i love them, especially when the sun is shining and the air is crisp. people strolling and looking at what s available. either planning ahead for the week, or just being bowled over and buying the best seasonal produce that s on offer. like i often do, with recipes and the day s dinner already in my head.
then sampling different delicacies: churros and hot chocolate for those who haven t had breakfast yet, oysters and champagne for the chique, Vietnamese spring rolls with a lot of sriracha sauce to wake up, Moroccan pancakes with goat s cheese and honey and a pipingly hot sweet mint tea, typical shrimp croquettes to remind us of the Belgian seaside, ofcourse the baguettes filled with anything you like as a quick lunch, or even the hamburgers and the sausages with loads of fried onions for those with a hangover from the previous night s revelries.
it s all there.
naturally, one needn t worry about not having the right utensils for cooking a warming tajine for example...
or decorating your front porch and your house with flowers. although now is the season for chrysanthemums (my mother s favorite)...
and don t you just want to keep touching these?
but we found us some quinces. i love what they re called in French: les coings (pron. k-WANG)... sometimes i like to go around mumbling 'coing coing coing...' (makes me sound like a duck too, i know)
the fruits are very fragrant, impossible to eat raw because they re so hard, but they make the bestest ever jelly. and since my mom-in-law is the best jam-maker i know... here s her recipe:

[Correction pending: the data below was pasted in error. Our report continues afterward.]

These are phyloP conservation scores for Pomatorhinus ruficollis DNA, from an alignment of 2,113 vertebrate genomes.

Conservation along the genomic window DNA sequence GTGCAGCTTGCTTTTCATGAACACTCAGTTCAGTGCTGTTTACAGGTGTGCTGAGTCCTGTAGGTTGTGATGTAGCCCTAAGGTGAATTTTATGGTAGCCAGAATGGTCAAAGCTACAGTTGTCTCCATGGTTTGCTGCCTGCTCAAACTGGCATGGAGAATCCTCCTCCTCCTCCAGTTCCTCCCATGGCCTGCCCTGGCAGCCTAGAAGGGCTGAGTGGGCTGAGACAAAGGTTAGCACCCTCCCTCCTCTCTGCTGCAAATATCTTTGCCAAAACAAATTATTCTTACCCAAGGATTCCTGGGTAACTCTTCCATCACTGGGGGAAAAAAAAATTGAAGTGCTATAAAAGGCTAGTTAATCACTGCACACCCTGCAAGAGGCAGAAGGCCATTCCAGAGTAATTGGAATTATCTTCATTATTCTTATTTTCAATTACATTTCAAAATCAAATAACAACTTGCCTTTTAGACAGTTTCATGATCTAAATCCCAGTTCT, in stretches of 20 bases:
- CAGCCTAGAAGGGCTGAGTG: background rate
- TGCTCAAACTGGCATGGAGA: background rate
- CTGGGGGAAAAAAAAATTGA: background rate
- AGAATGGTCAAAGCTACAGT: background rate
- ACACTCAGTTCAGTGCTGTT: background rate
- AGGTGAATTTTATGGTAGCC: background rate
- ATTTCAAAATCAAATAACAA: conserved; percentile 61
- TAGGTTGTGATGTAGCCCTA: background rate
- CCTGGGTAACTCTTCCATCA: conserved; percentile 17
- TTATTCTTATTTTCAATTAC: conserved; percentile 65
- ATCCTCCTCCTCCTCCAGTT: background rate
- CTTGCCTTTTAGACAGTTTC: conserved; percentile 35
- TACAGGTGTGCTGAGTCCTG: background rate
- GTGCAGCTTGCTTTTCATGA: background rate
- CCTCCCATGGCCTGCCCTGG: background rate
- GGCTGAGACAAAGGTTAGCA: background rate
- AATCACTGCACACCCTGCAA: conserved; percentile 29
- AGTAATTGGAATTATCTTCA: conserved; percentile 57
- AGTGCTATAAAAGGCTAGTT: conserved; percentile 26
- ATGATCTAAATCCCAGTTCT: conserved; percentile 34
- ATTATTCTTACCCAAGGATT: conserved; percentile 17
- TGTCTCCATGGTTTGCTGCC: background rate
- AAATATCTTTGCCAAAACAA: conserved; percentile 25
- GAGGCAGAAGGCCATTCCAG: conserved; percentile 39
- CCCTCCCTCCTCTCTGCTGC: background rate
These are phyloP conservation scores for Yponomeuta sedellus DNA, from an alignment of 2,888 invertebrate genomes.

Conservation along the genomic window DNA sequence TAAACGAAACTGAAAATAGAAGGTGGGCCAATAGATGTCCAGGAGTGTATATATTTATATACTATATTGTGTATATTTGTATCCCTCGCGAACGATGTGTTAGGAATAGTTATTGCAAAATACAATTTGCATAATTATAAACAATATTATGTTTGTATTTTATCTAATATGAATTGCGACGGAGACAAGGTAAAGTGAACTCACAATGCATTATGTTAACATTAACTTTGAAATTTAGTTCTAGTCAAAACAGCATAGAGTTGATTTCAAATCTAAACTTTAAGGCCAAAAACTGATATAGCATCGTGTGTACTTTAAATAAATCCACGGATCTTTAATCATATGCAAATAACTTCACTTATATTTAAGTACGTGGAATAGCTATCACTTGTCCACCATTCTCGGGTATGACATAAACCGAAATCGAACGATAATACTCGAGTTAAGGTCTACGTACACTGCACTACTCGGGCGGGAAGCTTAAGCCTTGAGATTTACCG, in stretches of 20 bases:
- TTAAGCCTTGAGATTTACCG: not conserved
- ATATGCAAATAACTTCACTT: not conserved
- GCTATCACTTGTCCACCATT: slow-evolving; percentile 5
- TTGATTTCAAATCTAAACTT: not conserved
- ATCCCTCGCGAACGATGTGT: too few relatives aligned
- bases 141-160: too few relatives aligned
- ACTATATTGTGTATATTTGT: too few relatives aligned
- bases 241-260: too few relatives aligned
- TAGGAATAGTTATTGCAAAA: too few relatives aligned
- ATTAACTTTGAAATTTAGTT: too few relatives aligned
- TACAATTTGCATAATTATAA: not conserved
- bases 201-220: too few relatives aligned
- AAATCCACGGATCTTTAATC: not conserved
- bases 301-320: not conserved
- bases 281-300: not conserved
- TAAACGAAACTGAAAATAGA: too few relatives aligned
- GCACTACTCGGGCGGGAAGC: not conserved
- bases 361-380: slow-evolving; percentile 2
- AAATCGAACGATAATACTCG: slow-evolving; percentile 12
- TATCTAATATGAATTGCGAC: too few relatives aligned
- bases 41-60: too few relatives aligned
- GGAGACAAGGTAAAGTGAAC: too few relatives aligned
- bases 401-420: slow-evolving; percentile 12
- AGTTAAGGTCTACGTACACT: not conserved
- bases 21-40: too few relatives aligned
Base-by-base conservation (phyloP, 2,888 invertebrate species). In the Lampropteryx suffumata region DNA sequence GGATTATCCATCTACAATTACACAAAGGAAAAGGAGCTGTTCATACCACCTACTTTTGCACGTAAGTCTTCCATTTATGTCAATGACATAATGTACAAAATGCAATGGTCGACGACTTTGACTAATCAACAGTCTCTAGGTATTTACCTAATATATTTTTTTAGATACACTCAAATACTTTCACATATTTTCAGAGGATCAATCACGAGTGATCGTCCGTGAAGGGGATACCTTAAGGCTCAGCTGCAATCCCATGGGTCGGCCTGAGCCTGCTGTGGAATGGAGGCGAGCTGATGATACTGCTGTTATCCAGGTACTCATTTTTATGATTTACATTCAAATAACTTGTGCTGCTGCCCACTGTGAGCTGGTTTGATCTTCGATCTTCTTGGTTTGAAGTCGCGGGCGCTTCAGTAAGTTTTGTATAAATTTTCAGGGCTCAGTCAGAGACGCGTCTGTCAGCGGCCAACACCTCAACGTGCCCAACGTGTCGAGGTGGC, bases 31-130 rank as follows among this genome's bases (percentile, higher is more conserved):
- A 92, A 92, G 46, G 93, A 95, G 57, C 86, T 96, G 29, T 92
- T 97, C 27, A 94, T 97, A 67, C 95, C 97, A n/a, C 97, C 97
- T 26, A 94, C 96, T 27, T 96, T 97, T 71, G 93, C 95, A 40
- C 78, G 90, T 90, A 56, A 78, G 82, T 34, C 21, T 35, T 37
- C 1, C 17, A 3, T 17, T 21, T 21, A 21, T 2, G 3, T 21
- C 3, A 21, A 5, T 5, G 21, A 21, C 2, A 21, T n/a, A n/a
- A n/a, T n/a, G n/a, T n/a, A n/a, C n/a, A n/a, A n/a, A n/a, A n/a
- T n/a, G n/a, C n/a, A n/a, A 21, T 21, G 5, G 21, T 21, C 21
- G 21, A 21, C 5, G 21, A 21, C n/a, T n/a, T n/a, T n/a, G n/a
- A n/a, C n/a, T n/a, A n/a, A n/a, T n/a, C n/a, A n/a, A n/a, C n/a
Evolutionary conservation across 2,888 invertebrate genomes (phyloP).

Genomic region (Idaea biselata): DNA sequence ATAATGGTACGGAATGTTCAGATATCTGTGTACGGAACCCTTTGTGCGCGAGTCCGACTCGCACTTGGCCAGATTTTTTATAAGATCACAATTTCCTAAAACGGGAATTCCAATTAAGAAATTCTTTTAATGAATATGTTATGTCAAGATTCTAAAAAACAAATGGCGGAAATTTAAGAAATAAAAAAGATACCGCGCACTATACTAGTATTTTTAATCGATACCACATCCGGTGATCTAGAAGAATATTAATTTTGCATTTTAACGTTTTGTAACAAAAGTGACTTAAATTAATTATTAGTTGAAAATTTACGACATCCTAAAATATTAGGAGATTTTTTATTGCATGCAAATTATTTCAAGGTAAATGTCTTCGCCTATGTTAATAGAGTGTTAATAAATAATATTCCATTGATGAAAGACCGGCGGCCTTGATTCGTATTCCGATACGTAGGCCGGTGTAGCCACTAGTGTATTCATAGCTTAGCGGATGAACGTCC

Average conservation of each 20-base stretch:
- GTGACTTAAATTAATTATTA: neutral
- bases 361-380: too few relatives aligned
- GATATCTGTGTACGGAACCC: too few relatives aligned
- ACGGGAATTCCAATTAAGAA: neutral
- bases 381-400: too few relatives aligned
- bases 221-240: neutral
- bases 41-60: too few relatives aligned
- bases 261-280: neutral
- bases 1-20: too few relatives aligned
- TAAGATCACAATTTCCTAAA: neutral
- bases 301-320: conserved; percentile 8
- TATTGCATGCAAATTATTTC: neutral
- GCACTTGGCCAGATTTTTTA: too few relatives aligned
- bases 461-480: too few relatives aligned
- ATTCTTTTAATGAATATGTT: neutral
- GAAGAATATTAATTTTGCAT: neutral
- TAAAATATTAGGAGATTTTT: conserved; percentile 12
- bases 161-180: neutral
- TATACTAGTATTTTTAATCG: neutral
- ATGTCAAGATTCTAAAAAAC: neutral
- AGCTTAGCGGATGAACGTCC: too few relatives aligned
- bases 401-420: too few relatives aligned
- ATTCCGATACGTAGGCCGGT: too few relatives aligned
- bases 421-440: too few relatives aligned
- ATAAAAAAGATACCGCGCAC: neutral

quinces, perhaps easiest to start with about 3 kg
2 cinnamon sticks
a few cloves
wash the quinces and cut them into smallish pieces. put them in a large pot with a lid, add the spices and just cover with water. boil until the fruit is soft. strain the leftover water with the fruit through a cheesecloth over a large bowl overnight to catch the juices. measure the juice and mix with about half to three quarters of the weight in sugar (so if you have one liter of juice, add 500 to 750 gr of sugar). boil the syrup until thickened and when a little amount put on a cold saucer immediatly jellifies... it won t react like jam, but will remain a little syrupy, more like a thick honey.
when ready, put into sterilized jars and close, then leave to cool.
my mom-in-law had to make this in batches because there were so many quinces, but she tried different cooking times and the results are pretty interesting. the first came out quite light, then a little more cooking produced a very floral tasting jelly (with the scent of roses) and the last one almost like caramel... all though, very very yummy on buttered toast.
i cannot wait to see what the market will offer next weekend.